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How COVID-19 is Testing Leadership and HR Adaptability:  3 Considerations

Published on March 20th, 2020

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Dr. Rochelle Haynes

'GigHR' expert, keynote speaker, founder and CEO: Crowd Potential Consulting

One thing that COVID-19 has forced businesses to confront, is their workforce vulnerability in times of upheaval. Let’s face it. Outside the gig economy, remote or contingent work makes up a smaller portion of companies’ labour. But what happens when the atypical must become the norm and, more importantly, when firms’ survival depends on it?!

The rapid spread of the COVID-19 has meant that large portions of the workforce in the UK and other countries may be expected to work remotely. The problem is most company’s HRM practices were designed for physically present full-time employees. Now in the current environment, many business leaders are scrambling to recalibrate their workforce and people management strategies. Firms and leaders that transition smoothly will be those who have addressed 3 key areas:


1. Digital Readiness

Most businesses think digital readiness is buying a bunch of software and offering the required training, but this is just the tip of the iceberg. This is not just a job for the IT department but instead should be a holistic business venture. The leadership team should consult with key stakeholders (e.g. in-house employees, customers, contractors, etc) to design a digital transformation strategy that is integrated, agreed upon, well-funded, and resourced. This should also be easily communicated, and flexible enough to adapt to changes in the business environment.

2. Structural Barriers

Businesses should think of how they can reduce bureaucratic red tape, which often prohibits the implementation of more dynamic approaches to work. In this digital age, pursuing these can still be held up by the need for several signatories on paper-based forms across different departments. This coupled with un-enlightened attitudes around ‘how things should be done’, stagnates decision-making and paves the way forward for more future-focused competitors. In the white paper, The Blended Workforce Revolution (Haynes and Blain, 2020), similar frustrations of progressive corporates and workers who opt to leave such firms are highlighted.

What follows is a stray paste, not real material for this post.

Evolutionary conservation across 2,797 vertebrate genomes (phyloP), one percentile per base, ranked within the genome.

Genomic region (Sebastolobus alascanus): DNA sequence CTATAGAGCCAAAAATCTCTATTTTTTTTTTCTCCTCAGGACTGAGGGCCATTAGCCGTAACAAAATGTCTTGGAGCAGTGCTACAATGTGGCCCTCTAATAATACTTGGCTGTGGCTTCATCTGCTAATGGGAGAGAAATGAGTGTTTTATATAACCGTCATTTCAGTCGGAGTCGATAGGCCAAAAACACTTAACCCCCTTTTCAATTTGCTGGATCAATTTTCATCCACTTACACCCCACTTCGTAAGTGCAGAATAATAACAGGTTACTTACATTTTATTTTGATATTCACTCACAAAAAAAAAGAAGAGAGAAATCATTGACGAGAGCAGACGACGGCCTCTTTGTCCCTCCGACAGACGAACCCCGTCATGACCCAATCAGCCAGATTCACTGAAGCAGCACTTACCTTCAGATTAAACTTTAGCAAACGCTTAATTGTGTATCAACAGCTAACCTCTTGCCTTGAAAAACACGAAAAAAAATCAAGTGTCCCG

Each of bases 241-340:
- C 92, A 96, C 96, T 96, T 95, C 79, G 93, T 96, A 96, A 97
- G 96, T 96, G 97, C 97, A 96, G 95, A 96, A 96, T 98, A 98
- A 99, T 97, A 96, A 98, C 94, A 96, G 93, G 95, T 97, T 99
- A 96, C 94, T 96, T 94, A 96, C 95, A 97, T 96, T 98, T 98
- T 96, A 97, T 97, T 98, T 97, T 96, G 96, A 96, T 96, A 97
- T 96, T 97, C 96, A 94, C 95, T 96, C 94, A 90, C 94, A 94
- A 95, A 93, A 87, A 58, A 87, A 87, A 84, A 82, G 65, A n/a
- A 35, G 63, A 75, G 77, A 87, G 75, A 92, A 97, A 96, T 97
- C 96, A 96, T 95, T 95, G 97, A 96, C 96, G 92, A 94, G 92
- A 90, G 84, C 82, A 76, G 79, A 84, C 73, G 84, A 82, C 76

3. Dynamic Communication and Engagement Strategies


For some, remote working can be anxiety-inducing and create feelings of isolation. Firms need to articulate what support they will offer to employees, and how they will keep communication and engagement levels high. This goes beyond ‘management by email’ and can include, but is not limited to, access to certain digital tools (e.g. Slack, Yammer, Trello, Zoom, Hopin…the list goes on) to facilitate teamwork and maintain social interaction with colleagues. For some leaders, sudden and increased dependence on these will require a shift in thinking around trust, security and privacy. If business leaders can’t trust their employees to work when they are not in the office, then it’s time to rethink the organisational culture. It shouldn’t take COVID-19 for organisations to spring into action and think more seriously about more diverse work practices. But one thing is certain about the future of work; it still requires the human touch and more so now than ever before.

For more insights from our 2020 white paper, The Blended Workforce Revolution, and resources on managing your remote workforce, click the following link:

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